WHEN Jake Fields left the Valdosta State baseball program in 2013, he had no assurances as to where he would spend his final collegiate season.
The former Jefferson star had certainly done fine at VSU as a junior — hitting .326 — but Valdosta was a little too far from home.
“I didn’t know where I was going to go,” said Fields, who put up video-game like offensive numbers at Jefferson High School from 2007-2010. “I just decided I was going to get out of Valdosta.”
Turns out, he found the perfect landing spot.
After contacting coach Brad Stromdahl at Georgia Gwinnett College in Lawrenceville, Fields signed on with the Grizzles for a remarkable year, hitting. 361 with three homers and 50 RBIs as Georgia Gwinnett went 53-13 and advanced to the NAIA World Series for the first time in the program’s brief two-year history. Fields said he was welcomed “with open arms” onto what was a very special team.
“The chemistry was there, you could tell,” he said. “It was something I’ll never forget. It was awesome.”
Fields finished his college career — which included two junior college seasons — with a .365 batting average but is unsure where he’ll go from here as far as baseball is concerned.
“I don’t really know to be honest with you,” he said. “I’d love to be able to play baseball. If I got that chance, it would be awesome. I’d definitely try to further it if I could. But right now I don’t know.”
Long before becoming a standout at Georgia Gwinnett, Fields wore out the fences at Horace J. Jackson Field. There is no better hitter in Jefferson baseball history than Fields, who holds 11 school records. The matter is not even up for debate, Dragon head coach Tommy Knight says.
“Heck no,” Knight said. “Not even close. He played every game of every season for four years and his career batting average was .561.”
That .561 average is both a Jefferson and state record while his 189 RBIs, 97 walks and 44 doubles — all school records — each rank second all-time in the state. He also socked a school-best 57 homers as a Dragon, which stands as the third-best career total all-time in Georgia.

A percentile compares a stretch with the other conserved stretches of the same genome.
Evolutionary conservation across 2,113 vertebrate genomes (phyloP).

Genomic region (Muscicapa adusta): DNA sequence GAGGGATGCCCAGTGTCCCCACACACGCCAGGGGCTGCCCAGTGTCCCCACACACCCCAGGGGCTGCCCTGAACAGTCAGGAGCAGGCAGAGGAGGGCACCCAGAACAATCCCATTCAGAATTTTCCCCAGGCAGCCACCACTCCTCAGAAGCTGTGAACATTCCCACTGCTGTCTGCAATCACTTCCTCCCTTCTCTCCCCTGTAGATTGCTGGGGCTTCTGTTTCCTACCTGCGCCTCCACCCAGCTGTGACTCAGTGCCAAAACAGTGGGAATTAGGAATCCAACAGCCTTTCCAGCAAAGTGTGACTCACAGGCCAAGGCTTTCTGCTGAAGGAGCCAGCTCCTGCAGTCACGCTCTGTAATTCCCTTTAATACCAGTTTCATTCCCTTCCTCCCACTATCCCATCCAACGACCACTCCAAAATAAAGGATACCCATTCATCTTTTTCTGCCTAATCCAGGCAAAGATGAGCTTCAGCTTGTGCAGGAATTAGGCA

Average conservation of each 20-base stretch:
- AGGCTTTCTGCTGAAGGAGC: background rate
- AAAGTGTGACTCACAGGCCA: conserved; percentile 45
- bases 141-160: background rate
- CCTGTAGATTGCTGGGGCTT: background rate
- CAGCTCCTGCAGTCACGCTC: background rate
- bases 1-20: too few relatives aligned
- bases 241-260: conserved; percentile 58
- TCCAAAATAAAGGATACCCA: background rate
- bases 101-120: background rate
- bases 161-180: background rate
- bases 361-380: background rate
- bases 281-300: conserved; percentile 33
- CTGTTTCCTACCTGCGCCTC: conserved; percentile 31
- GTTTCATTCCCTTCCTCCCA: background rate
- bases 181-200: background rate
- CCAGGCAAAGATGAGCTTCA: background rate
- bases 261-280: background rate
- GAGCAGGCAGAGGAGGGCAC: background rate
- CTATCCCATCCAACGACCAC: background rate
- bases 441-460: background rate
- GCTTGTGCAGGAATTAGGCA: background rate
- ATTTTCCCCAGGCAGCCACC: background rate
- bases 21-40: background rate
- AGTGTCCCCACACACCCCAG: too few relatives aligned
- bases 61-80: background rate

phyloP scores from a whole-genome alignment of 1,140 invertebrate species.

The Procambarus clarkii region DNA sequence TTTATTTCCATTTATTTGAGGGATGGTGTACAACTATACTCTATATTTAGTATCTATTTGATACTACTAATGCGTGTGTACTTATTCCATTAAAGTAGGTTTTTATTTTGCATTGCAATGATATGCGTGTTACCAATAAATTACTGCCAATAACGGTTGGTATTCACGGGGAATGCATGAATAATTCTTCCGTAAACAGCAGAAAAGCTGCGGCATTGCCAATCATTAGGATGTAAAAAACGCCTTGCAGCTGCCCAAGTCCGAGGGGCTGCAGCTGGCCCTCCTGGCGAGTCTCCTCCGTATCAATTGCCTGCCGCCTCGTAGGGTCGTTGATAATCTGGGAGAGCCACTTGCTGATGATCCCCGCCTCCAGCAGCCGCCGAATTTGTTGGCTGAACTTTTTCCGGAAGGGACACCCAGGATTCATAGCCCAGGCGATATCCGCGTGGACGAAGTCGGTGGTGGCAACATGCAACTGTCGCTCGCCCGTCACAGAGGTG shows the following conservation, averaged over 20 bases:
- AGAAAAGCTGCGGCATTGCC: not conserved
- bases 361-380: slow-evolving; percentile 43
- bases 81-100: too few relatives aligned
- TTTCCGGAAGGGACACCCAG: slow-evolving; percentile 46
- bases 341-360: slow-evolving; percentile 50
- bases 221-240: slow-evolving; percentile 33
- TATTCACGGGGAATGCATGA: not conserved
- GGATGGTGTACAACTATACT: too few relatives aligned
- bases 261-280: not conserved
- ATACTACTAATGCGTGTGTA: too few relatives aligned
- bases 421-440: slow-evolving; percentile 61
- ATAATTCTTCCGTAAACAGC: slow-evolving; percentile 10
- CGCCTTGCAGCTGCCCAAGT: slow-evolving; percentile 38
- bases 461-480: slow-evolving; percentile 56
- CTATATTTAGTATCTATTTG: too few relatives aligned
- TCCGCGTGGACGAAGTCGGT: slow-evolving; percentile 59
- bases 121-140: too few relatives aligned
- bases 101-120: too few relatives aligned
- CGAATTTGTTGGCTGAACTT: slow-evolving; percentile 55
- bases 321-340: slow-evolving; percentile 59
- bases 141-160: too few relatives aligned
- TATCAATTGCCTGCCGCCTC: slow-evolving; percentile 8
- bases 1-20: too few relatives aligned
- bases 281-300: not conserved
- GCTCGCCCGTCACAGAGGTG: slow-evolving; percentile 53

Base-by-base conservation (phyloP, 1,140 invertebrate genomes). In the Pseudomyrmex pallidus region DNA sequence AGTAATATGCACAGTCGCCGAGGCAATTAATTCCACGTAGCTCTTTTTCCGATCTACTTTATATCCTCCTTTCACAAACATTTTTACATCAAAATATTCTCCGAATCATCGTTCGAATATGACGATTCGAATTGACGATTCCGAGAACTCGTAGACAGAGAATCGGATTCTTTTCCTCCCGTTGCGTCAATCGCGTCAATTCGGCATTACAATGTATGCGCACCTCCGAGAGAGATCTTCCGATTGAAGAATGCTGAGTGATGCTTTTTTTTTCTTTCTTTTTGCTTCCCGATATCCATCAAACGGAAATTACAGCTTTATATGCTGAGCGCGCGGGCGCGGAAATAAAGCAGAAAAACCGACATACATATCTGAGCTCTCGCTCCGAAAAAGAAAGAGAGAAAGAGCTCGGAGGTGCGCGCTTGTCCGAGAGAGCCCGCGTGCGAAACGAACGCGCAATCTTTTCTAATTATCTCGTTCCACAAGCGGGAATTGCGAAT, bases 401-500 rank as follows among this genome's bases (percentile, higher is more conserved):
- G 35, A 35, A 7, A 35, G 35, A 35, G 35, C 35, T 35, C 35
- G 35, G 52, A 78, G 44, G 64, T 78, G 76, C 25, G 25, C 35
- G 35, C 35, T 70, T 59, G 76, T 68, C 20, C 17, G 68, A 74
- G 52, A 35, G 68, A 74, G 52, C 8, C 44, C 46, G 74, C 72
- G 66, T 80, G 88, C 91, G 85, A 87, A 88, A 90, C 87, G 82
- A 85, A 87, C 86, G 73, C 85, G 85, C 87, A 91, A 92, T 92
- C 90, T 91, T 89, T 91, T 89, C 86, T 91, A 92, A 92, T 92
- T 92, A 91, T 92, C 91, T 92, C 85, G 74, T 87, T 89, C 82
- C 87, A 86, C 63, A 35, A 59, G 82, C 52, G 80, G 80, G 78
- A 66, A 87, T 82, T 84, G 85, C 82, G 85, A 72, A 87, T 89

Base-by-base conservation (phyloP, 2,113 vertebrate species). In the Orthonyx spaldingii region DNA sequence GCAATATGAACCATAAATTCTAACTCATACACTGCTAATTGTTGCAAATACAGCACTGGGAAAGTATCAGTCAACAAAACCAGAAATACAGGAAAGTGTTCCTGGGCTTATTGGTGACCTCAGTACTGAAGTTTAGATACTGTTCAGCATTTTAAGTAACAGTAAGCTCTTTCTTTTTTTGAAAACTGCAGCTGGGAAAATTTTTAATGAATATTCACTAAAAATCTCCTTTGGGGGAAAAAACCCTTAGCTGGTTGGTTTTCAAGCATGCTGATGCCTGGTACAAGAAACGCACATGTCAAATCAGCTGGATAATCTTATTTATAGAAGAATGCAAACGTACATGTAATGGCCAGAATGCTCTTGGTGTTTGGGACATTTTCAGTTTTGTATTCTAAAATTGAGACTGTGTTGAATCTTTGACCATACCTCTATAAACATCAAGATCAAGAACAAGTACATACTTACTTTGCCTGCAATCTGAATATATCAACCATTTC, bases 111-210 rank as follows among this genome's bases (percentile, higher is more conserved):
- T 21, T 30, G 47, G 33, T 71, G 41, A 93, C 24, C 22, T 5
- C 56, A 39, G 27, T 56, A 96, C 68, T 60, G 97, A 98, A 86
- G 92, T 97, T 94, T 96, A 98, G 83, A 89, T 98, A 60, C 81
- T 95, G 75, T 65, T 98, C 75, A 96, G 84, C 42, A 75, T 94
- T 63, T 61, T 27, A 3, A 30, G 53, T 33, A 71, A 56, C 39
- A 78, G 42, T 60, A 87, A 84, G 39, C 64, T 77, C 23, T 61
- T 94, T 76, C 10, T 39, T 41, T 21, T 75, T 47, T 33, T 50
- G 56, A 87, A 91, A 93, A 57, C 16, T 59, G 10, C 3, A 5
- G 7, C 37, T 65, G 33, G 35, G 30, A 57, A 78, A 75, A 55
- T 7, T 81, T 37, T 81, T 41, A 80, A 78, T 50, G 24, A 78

Knight calls Fields the best hitter “by far” he’s ever seen in his 25-years of coaching in high school and college. Fields was so prolific that opposing fans in the stands would actually heckle Knight about whether Fields was too old to be a high school player. The coach laughed when recalling those stories.
“The other teams’ fans would start ragging me, being like ‘How old is this kid? Is this a college guy y’all brought down to play? He can’t be legal’ … It was crazy. They got mad because every time he came up, he did something good.”
Playing alongside players like Chris Beck, Fields was part of one Final Four team, one Elite Eight team and two Sweet 16 teams at Jefferson.
“It was an awesome baseball experience,” said Fields who hit .628 with 18 homers as a senior. “We went to the Final Four, Elite Eight and Sweet 16 and playing with Beck was awesome … just the team chemistry there as well. When I came in, like I said with Georgia Gwinnett, they just welcomed me with open arms.”
As talented a high school player as Fields was, Knight said his former star is just as good a person.
“He’s one of the best kids I’ve ever coached,” he said. “He’s always smiling. He’s always happy. He’s always upbeat … He’s just a joy to have on a team and to be around as a person.”